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Avoiding Elimination in Multiplayer Wargames

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Nestalawe
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Hey All,

Alright then. I am keen on big multiplayer empire-building strategic wargames - building up troops/armies, taking over land, getting into lots of fights - the aim being to be the biggest and mightiest.

What I'm not keen on is player elimination.

I am going to begin designing a Fantasy/Strategic/Empire-Building/Wargame, with an 'Epic' theme such as can be seen in games akin to Divine Right. The main aim generally being to take out the other players. What I would like to see would be to be able to incorporate mechanics whereby players can still stomp each other without fear of a player getting wiped out of the game and have to sit on the sidelines for the rest of the evening.

What are peoples thoughts on this?

I stumbled across 'Emperor Of China' (http://www.boardgamegeek.com/game/1987) where a player may 'convince another player to merge with his empire'. This idea may be developed further, where a player may force another player into submission somehow.

Another option would be for an eliminated player to take another type of role in the game, as rebels/guerillas in their occupied empire, or maybe as dispossed heroes wandering the land...

Look forward to hearing some ideas!

Anonymous
Elimination culd be avoided by players becoming Helpers

Hey,
The players who get eliminated culd become helpers.They basically can continue moving across the board.For example if the eliminated player(A)is next to another player(B).The opponent(C) culd ask player A to move his pawn such that the player B gets eliminated.
For which C would have to give some remuneration to A.
Things could also be developed,like there could be a bid & player B could bid for an amount that is more than A,so that he is rescued.The decision is upto player A on whom he wants to support.
This could basically give importance to the eliminated players.They basically start thinking of strategies which would help other players win & they could make a profit out of the proposition.

All the best to you!

Nestalawe
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Avoiding Elimination in Multiplayer Wargames

Cheers Kanaka!

Not quite sure if I got exactly what you meant, but your post did bring up a few considerations.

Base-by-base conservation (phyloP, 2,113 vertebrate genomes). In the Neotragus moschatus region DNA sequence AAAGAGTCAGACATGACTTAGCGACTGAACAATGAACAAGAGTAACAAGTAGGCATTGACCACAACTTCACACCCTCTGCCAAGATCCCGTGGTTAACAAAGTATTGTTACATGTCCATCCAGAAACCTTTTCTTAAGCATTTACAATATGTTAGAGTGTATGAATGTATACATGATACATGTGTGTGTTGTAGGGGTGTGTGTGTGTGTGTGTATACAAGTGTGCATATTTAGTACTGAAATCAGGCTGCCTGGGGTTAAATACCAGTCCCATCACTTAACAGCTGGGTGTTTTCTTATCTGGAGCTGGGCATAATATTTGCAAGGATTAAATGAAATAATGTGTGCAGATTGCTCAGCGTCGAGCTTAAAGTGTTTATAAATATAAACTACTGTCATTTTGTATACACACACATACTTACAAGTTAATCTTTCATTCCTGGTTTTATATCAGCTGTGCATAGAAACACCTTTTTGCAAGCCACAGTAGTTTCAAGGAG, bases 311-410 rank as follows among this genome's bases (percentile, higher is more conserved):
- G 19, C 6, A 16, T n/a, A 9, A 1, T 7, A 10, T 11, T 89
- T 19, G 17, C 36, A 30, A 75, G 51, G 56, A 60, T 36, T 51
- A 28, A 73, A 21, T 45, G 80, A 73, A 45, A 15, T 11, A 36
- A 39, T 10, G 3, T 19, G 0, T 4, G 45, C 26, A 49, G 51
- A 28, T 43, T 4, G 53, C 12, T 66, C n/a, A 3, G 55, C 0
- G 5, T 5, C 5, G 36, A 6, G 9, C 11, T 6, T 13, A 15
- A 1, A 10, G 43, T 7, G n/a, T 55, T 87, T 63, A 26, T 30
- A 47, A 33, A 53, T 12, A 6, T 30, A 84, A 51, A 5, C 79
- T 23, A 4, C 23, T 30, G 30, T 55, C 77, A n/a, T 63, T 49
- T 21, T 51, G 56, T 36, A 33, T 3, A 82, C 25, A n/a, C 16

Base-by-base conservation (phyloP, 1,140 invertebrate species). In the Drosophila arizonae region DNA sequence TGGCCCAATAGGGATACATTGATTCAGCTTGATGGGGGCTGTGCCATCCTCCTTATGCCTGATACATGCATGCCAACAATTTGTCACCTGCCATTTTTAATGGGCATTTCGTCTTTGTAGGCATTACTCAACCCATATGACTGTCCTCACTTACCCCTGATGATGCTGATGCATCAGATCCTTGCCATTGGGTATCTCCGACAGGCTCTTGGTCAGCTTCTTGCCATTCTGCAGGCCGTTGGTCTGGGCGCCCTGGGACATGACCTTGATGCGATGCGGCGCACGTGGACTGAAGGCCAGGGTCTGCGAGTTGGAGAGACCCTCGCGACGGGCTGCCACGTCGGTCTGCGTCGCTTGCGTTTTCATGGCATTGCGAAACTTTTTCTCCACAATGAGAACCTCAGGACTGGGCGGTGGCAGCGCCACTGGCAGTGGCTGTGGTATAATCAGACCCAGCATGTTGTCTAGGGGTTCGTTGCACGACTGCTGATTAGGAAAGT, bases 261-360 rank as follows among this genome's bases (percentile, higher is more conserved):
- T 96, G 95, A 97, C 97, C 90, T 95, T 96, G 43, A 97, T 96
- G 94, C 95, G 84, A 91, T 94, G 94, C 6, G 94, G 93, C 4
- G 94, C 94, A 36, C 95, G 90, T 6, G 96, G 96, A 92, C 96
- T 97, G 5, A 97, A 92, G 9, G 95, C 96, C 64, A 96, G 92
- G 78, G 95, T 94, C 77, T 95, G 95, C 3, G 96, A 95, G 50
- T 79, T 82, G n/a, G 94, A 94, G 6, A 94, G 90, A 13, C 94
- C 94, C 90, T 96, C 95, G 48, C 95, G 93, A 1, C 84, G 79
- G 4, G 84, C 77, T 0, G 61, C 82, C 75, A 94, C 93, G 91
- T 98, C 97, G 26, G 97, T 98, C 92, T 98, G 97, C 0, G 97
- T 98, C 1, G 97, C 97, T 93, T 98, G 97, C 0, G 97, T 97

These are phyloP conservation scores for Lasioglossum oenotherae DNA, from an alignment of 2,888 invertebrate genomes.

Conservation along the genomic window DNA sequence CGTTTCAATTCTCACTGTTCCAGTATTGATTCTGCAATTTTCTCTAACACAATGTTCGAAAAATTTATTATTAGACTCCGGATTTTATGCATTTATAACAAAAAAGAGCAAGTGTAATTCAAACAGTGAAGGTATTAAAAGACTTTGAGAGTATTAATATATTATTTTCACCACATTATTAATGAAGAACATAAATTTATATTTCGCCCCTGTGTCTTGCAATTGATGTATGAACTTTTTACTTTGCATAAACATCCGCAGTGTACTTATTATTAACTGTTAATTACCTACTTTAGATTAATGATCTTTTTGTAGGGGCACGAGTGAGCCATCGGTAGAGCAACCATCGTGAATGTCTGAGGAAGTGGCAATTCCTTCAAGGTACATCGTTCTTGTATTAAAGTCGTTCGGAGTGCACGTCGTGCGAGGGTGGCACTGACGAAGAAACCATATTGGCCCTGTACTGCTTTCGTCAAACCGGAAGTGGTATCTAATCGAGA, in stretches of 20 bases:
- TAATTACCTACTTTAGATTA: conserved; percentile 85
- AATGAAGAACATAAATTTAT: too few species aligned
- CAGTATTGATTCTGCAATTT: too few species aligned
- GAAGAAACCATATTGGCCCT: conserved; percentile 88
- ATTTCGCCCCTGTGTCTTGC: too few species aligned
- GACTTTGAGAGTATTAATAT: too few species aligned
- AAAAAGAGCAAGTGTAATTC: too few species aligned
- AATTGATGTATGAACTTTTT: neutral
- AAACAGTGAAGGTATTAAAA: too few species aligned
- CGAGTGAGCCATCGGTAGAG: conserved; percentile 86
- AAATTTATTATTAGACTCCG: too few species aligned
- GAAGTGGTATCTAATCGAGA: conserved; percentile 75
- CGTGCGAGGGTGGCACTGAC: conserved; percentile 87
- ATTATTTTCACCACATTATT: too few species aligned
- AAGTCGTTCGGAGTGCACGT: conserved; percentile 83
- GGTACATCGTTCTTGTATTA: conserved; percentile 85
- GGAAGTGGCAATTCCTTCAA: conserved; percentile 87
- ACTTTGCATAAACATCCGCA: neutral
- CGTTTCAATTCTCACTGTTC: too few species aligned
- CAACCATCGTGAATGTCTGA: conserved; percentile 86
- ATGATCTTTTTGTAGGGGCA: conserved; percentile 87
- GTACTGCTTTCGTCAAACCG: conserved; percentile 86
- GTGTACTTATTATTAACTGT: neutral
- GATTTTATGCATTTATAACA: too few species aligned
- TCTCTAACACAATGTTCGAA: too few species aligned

An eliminated, or 'beaten down' player should still have some viable reason for continuing/wanting to continue playing the game.

Can they still 'win' the game? Or maybe their winning conditions would change/become harder.

They should still have some form of power.

If it is a situation where a 'beaten down' player joins the force of his oppressor/overlord, then there should be mechanisms set up where they must act as a vassal to their oppressor/overlord. They shouldn't be able to just backstab them, or only to a limited extent. How do the new ties that have been set up between the two players (by one player stomping on the other, and the other 'giving in') stay tied? Also, if a third player stomps on the player who already has a vassal, how does the power structure now work?

pelpo
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Avoiding Elimination in Multiplayer Wargames

Hey there,

I like the idea of giving an eliminated player a chance to stay in the game. In my view, this also reflects reality best (funny to talk about reality in fantasy games). An occupied country is usually not totally wiped out.

Let's look to history. The Romans conquered huge empires. Once they occupied a region, they took the best men and made them soldiers for the roman army. Other men were made slaves. This sounds like the submission scenario. A new role for the defeated player can be to command a part of his army under high command of the invader. Another role can be to take care of weapons or food production, digging for ores, actually being in charge of the slaves.

France is another interesting example. In WWII, France was in 1940 overrun by the Germans.
A part of France remained, once occupied, under the control of a France governement, the so-called Vichy régime. This governement had an alliance with the germans. This could be a scenario: to give a defeated player full control over only a part of his overrun empire, working together with the invader.

Other parts of France were not only occupied by the Germans, they became part of Germany itself: the Elzas region that France had taken from Germany after WWI went back to Germany. This can be a nice combination with the scenario mentioned above: to give a player full control over a part of his overrun empire, the other part is not only occupied by the victorer, it becomes a part of his enlarged empire.

Another interesting thing about France is the resistance (la résistance). A player can indeed take the role of rebels, but the problem there is that he can be defeated again, then what? Rebels can off course work together with other players: the french resistance worked together with the british and the russians.

Last option can bee fleeing: just before France was overruled completely, a part of the governement and some troops managed to escape to England. General de Gaule teamed up with the british and americans to prepare D-day. The refugies scenario could also be interesting for a fantasy game.